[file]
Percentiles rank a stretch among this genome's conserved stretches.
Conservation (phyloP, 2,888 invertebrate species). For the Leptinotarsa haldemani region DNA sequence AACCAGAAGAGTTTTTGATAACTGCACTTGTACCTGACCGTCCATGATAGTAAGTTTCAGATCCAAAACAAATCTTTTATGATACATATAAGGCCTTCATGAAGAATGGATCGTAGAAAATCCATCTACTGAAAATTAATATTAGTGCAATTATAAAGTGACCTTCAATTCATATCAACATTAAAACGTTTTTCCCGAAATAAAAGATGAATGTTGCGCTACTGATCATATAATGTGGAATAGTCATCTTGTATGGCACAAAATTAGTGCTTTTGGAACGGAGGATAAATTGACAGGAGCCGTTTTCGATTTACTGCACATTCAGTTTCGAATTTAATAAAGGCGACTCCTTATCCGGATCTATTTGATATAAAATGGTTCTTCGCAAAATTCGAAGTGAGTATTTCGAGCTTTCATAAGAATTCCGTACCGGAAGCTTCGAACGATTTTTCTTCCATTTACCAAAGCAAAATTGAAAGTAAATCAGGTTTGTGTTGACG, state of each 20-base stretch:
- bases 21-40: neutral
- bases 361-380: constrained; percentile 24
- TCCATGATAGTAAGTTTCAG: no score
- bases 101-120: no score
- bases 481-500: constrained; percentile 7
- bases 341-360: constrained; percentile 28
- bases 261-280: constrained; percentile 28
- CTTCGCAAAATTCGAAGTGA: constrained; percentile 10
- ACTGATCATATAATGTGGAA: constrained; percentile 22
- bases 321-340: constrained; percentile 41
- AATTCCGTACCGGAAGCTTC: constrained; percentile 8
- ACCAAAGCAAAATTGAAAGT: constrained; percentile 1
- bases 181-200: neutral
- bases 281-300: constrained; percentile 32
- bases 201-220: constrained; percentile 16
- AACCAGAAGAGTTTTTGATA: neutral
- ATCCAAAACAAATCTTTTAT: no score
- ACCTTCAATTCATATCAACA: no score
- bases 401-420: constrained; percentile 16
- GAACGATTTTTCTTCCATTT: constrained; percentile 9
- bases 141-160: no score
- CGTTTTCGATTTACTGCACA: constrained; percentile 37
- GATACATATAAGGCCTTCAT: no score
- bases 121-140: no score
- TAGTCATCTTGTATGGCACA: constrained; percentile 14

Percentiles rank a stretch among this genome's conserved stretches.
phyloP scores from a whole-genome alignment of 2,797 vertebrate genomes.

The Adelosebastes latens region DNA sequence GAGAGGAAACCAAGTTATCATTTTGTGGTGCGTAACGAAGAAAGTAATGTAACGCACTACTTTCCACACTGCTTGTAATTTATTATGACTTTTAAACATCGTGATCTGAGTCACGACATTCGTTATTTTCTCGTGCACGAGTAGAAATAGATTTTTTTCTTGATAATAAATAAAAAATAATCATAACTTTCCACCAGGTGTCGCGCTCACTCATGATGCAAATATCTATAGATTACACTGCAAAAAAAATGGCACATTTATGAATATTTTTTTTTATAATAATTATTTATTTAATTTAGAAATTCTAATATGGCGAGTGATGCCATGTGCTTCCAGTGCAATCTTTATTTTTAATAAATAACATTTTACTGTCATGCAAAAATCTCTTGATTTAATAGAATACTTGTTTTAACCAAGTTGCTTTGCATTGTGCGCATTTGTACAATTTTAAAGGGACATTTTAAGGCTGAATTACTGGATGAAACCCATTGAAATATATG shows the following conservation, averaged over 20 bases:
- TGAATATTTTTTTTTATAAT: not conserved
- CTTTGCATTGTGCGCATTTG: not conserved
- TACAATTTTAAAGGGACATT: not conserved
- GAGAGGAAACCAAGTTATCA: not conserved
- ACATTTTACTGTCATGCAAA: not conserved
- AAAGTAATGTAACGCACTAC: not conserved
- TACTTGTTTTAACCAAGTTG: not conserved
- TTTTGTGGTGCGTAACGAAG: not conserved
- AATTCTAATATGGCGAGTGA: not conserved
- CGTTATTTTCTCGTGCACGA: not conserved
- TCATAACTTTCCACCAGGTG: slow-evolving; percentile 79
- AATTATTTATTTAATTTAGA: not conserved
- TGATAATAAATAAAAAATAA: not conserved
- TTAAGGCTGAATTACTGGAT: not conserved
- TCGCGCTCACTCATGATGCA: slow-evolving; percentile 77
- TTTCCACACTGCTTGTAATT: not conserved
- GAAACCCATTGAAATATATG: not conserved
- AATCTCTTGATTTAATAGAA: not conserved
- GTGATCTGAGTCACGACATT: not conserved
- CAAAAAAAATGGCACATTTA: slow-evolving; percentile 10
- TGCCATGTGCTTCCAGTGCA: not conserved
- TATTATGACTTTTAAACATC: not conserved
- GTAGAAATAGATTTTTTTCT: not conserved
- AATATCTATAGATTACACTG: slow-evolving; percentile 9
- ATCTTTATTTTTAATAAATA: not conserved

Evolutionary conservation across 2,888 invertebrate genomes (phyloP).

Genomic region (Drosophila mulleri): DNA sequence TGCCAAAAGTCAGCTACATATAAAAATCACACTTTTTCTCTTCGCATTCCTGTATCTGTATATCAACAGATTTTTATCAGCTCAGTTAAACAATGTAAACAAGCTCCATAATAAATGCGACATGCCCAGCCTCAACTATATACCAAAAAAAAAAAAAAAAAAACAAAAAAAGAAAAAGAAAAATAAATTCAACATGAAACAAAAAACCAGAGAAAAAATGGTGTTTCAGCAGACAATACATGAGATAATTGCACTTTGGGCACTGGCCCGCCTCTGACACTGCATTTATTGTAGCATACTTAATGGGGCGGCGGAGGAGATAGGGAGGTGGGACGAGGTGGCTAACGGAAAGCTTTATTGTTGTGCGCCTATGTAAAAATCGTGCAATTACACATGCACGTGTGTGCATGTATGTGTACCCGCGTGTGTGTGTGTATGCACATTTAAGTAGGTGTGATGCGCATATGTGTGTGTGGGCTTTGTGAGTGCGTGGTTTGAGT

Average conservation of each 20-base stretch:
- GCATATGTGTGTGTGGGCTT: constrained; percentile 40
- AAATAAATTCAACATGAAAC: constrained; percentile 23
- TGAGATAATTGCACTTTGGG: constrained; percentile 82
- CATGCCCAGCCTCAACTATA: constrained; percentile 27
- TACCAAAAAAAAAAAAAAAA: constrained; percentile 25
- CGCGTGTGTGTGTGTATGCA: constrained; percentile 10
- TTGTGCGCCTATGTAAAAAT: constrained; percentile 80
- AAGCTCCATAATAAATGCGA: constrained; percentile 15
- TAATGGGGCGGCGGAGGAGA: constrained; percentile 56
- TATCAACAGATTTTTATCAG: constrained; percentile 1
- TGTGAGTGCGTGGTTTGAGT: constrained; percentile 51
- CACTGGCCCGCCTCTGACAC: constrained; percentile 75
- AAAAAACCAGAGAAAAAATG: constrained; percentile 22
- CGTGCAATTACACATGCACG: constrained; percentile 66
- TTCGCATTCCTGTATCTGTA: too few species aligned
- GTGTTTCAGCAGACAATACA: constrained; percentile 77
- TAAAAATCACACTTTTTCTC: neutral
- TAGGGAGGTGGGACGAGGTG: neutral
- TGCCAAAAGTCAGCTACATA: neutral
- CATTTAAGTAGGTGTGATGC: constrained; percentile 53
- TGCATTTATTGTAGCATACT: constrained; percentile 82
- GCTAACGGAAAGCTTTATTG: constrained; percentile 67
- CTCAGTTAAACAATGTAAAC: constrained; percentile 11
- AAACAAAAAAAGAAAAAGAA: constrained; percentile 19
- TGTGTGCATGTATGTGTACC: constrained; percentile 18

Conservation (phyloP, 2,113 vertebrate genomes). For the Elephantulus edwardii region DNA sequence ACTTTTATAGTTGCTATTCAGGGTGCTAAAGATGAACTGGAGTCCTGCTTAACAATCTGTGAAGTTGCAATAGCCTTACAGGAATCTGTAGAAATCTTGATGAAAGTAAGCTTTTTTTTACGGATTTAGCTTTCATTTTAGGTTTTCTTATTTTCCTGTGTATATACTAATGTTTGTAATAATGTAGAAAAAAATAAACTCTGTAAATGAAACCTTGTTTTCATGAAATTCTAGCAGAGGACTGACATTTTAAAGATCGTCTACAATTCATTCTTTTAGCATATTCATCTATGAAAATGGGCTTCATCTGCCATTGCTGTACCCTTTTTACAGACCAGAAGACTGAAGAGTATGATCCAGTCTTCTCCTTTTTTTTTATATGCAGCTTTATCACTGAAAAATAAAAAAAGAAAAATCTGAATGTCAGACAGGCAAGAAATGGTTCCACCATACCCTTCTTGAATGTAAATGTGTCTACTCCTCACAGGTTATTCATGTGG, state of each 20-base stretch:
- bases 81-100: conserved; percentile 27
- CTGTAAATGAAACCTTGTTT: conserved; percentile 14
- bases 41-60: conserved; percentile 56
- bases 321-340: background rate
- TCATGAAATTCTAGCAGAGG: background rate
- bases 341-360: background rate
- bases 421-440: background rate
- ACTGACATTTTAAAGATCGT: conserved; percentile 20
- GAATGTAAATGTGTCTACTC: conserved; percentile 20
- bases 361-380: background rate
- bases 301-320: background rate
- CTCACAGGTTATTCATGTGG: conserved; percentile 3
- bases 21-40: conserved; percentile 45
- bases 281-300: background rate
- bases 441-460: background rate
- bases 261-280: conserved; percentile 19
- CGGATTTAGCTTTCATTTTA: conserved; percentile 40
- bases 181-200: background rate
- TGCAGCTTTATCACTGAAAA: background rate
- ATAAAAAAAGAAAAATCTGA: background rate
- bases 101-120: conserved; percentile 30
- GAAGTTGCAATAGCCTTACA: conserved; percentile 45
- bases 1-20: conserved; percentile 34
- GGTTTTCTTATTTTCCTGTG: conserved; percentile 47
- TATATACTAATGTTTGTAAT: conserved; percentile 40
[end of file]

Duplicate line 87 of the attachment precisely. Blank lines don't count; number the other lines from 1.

- bases 41-60: conserved; percentile 56